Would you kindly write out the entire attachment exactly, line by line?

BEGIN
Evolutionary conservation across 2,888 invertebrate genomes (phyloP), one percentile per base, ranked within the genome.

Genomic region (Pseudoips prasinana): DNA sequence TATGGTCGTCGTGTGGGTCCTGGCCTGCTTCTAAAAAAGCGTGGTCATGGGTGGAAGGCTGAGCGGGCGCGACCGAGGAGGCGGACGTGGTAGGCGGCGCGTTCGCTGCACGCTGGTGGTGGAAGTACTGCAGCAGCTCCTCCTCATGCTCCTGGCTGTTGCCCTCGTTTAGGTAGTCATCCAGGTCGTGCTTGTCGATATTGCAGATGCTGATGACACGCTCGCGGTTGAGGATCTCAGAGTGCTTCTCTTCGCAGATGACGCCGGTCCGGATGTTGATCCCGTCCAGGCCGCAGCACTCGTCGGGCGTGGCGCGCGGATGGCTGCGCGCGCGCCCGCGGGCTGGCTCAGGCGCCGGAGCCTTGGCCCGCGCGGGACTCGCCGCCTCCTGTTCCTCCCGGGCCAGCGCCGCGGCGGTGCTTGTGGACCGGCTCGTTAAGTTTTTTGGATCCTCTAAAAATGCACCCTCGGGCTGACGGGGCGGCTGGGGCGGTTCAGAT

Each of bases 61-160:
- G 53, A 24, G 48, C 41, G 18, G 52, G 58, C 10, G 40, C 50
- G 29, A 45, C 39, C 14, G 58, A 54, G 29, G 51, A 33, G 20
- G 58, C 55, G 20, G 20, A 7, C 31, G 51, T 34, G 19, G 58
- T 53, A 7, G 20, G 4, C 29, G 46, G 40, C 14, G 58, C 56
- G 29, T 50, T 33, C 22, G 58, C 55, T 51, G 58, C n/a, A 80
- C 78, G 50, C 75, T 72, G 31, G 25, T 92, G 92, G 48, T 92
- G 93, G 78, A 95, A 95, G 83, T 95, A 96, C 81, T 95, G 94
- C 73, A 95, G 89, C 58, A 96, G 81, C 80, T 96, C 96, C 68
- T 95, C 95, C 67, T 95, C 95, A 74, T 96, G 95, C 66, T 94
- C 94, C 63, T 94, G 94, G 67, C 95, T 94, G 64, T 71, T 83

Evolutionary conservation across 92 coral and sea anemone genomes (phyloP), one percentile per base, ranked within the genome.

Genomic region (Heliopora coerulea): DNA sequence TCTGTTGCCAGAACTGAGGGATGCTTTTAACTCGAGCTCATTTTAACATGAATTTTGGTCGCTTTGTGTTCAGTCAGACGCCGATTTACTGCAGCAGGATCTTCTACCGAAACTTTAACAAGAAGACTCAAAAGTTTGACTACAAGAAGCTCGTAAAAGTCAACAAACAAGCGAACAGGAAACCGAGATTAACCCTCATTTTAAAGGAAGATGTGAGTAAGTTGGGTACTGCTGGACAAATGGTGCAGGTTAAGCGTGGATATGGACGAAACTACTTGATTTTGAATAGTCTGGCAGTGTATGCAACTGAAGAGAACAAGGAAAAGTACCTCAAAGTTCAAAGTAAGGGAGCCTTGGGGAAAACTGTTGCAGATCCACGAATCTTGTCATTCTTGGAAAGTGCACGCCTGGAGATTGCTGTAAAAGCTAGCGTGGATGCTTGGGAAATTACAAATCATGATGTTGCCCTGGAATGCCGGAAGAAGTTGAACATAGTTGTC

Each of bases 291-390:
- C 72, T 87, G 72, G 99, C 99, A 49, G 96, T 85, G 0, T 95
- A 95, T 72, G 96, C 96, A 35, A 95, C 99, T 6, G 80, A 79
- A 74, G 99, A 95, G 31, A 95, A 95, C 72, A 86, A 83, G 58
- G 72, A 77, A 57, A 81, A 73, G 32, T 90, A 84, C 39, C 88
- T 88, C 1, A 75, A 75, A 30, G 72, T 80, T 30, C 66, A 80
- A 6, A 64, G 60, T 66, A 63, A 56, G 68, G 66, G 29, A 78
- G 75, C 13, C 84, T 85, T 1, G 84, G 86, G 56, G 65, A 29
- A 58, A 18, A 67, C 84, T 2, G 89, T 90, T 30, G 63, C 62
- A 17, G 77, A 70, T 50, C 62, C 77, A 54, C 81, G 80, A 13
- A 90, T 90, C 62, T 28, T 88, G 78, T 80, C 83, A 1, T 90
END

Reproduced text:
Evolutionary conservation across 2,888 invertebrate genomes (phyloP), one percentile per base, ranked within the genome.

Genomic region (Pseudoips prasinana): DNA sequence TATGGTCGTCGTGTGGGTCCTGGCCTGCTTCTAAAAAAGCGTGGTCATGGGTGGAAGGCTGAGCGGGCGCGACCGAGGAGGCGGACGTGGTAGGCGGCGCGTTCGCTGCACGCTGGTGGTGGAAGTACTGCAGCAGCTCCTCCTCATGCTCCTGGCTGTTGCCCTCGTTTAGGTAGTCATCCAGGTCGTGCTTGTCGATATTGCAGATGCTGATGACACGCTCGCGGTTGAGGATCTCAGAGTGCTTCTCTTCGCAGATGACGCCGGTCCGGATGTTGATCCCGTCCAGGCCGCAGCACTCGTCGGGCGTGGCGCGCGGATGGCTGCGCGCGCGCCCGCGGGCTGGCTCAGGCGCCGGAGCCTTGGCCCGCGCGGGACTCGCCGCCTCCTGTTCCTCCCGGGCCAGCGCCGCGGCGGTGCTTGTGGACCGGCTCGTTAAGTTTTTTGGATCCTCTAAAAATGCACCCTCGGGCTGACGGGGCGGCTGGGGCGGTTCAGAT

Each of bases 61-160:
- G 53, A 24, G 48, C 41, G 18, G 52, G 58, C 10, G 40, C 50
- G 29, A 45, C 39, C 14, G 58, A 54, G 29, G 51, A 33, G 20
- G 58, C 55, G 20, G 20, A 7, C 31, G 51, T 34, G 19, G 58
- T 53, A 7, G 20, G 4, C 29, G 46, G 40, C 14, G 58, C 56
- G 29, T 50, T 33, C 22, G 58, C 55, T 51, G 58, C n/a, A 80
- C 78, G 50, C 75, T 72, G 31, G 25, T 92, G 92, G 48, T 92
- G 93, G 78, A 95, A 95, G 83, T 95, A 96, C 81, T 95, G 94
- C 73, A 95, G 89, C 58, A 96, G 81, C 80, T 96, C 96, C 68
- T 95, C 95, C 67, T 95, C 95, A 74, T 96, G 95, C 66, T 94
- C 94, C 63, T 94, G 94, G 67, C 95, T 94, G 64, T 71, T 83

Evolutionary conservation across 92 coral and sea anemone genomes (phyloP), one percentile per base, ranked within the genome.

Genomic region (Heliopora coerulea): DNA sequence TCTGTTGCCAGAACTGAGGGATGCTTTTAACTCGAGCTCATTTTAACATGAATTTTGGTCGCTTTGTGTTCAGTCAGACGCCGATTTACTGCAGCAGGATCTTCTACCGAAACTTTAACAAGAAGACTCAAAAGTTTGACTACAAGAAGCTCGTAAAAGTCAACAAACAAGCGAACAGGAAACCGAGATTAACCCTCATTTTAAAGGAAGATGTGAGTAAGTTGGGTACTGCTGGACAAATGGTGCAGGTTAAGCGTGGATATGGACGAAACTACTTGATTTTGAATAGTCTGGCAGTGTATGCAACTGAAGAGAACAAGGAAAAGTACCTCAAAGTTCAAAGTAAGGGAGCCTTGGGGAAAACTGTTGCAGATCCACGAATCTTGTCATTCTTGGAAAGTGCACGCCTGGAGATTGCTGTAAAAGCTAGCGTGGATGCTTGGGAAATTACAAATCATGATGTTGCCCTGGAATGCCGGAAGAAGTTGAACATAGTTGTC

Each of bases 291-390:
- C 72, T 87, G 72, G 99, C 99, A 49, G 96, T 85, G 0, T 95
- A 95, T 72, G 96, C 96, A 35, A 95, C 99, T 6, G 80, A 79
- A 74, G 99, A 95, G 31, A 95, A 95, C 72, A 86, A 83, G 58
- G 72, A 77, A 57, A 81, A 73, G 32, T 90, A 84, C 39, C 88
- T 88, C 1, A 75, A 75, A 30, G 72, T 80, T 30, C 66, A 80
- A 6, A 64, G 60, T 66, A 63, A 56, G 68, G 66, G 29, A 78
- G 75, C 13, C 84, T 85, T 1, G 84, G 86, G 56, G 65, A 29
- A 58, A 18, A 67, C 84, T 2, G 89, T 90, T 30, G 63, C 62
- A 17, G 77, A 70, T 50, C 62, C 77, A 54, C 81, G 80, A 13
- A 90, T 90, C 62, T 28, T 88, G 78, T 80, C 83, A 1, T 90